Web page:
Have Words–Will Write 'Em

On Books, Writers, Most Things Written, Including My Light Verse.

In Roddy Doyle’s “Love,” Sharing Beers — and Memories While Visiting the Pubs of Dublin, Two Men Look Back on Life”

without comments

It takes the two men a while and a few pints for them to open up to each other. “There is a reason why men don’t talk about their feelings. It’s not just that it’s difficult, or embarrassing. It’s almost impossible. The words aren’t really there.” Ah, but in wine there is truth and in beer there is ‘drunken sense’ and the two manage to do a lot of storytelling. Joe reveals that he’s left his wife, Trish, for another woman, Jessica, whom Joe and Davy were each infatuated with more than 30 years ago.

You can read my review of Roddy Doyle’s Love in the Boston Globe by clicking the image below.

You can buy Roddy’s Doyle’s Love at Barnes & Noble.

Written by Joe Peschel

June 20th, 2020 at 3:13 pm

Posted in News

“Shakespeare in a Divided America” Considers the Tug-of-War Over the Bard

without comments

In his introduction, Shapiro, who teaches at Columbia University, writes that it was the election of Donald Trump as president that led him to write the book. The author wrestles with the outcome of the 2016 presidential election and he even visits red states in the South, to talk with audiences about Shakespeare and “grapple with what, from inside my blue state bubble, I had failed to understand about where the country was heading.” He succeeds, however, in presenting an even-handed account of Shakespeare and American politics, though his observations, comments, and conclusions convey an unmistakably liberal viewpoint.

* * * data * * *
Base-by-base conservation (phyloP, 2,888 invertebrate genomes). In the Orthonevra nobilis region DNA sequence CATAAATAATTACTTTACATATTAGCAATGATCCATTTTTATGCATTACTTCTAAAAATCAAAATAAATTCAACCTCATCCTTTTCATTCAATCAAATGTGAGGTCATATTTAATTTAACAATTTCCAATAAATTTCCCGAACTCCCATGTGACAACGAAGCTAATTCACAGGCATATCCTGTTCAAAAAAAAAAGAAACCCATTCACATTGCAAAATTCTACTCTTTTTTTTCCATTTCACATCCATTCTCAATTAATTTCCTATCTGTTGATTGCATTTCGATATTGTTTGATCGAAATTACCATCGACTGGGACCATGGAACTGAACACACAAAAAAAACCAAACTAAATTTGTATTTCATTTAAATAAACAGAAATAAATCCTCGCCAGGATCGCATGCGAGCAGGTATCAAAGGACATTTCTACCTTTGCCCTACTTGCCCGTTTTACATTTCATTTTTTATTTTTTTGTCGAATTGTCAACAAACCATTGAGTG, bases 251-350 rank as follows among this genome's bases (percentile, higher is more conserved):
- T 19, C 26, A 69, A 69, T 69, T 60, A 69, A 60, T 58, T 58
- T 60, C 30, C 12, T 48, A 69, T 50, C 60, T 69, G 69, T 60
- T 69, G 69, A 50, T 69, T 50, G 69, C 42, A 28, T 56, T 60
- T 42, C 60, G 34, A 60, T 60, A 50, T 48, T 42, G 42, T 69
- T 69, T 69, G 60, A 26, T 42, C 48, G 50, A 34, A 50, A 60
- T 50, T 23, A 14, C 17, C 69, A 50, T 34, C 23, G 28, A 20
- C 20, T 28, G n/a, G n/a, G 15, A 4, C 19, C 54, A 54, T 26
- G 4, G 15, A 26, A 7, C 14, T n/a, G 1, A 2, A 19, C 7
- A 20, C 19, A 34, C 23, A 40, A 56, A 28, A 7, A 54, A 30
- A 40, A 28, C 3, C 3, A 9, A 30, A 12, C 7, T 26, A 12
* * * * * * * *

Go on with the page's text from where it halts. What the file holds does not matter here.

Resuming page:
You can read my review of James Shapiro’s Shakespeare in a Divided America in the Christian Science Monitor by clicking the image below.

You can buy Shakespeare in a Divided America at Barnes and Noble.

Written by Joe Peschel

June 20th, 2020 at 2:57 pm

Heathcliff Redux: A Novella and Stories, by Lily Tuck

without comments

The narrator asks Cliff if he’s ever read Wuthering Heights. Cliff says no. She, of course, has read it, and is re-reading it. As Wuthering Heights incorporates elements of Gothic and Romance fiction told in two stories, Heathcliff Redux embraces an interior story of a sort, too. ‘Redux’ is told in short chapters, sometimes as brief as a single sentence with a footnote, but ‘Redux’s’ interior ‘story’ consists of excerpts from Wuthering Heights, some of Brontë’s poems, criticism of Brontë, and it integrates elements of modern fiction with culinary elements borrowed from cozy mysteries and chic lit. Not only is there a recipe for boeuf bourguignon, but there’s the reminder to use a Bordeaux or a Burgundy for the three cups of red wine. What’s more, there’s a pithy recipe for spaghetti: boil a lot of water and add spaghetti. Isn’t that why we read fiction?

You can read my review of Lily Tuck’s Heathcliff Redux: A Novella and Other Stories by clicking the image below.

 

Written by Joe Peschel

June 6th, 2020 at 4:17 pm

“The Life and Times of Galileo,” Galileo and the Science Deniers, by Mario Livio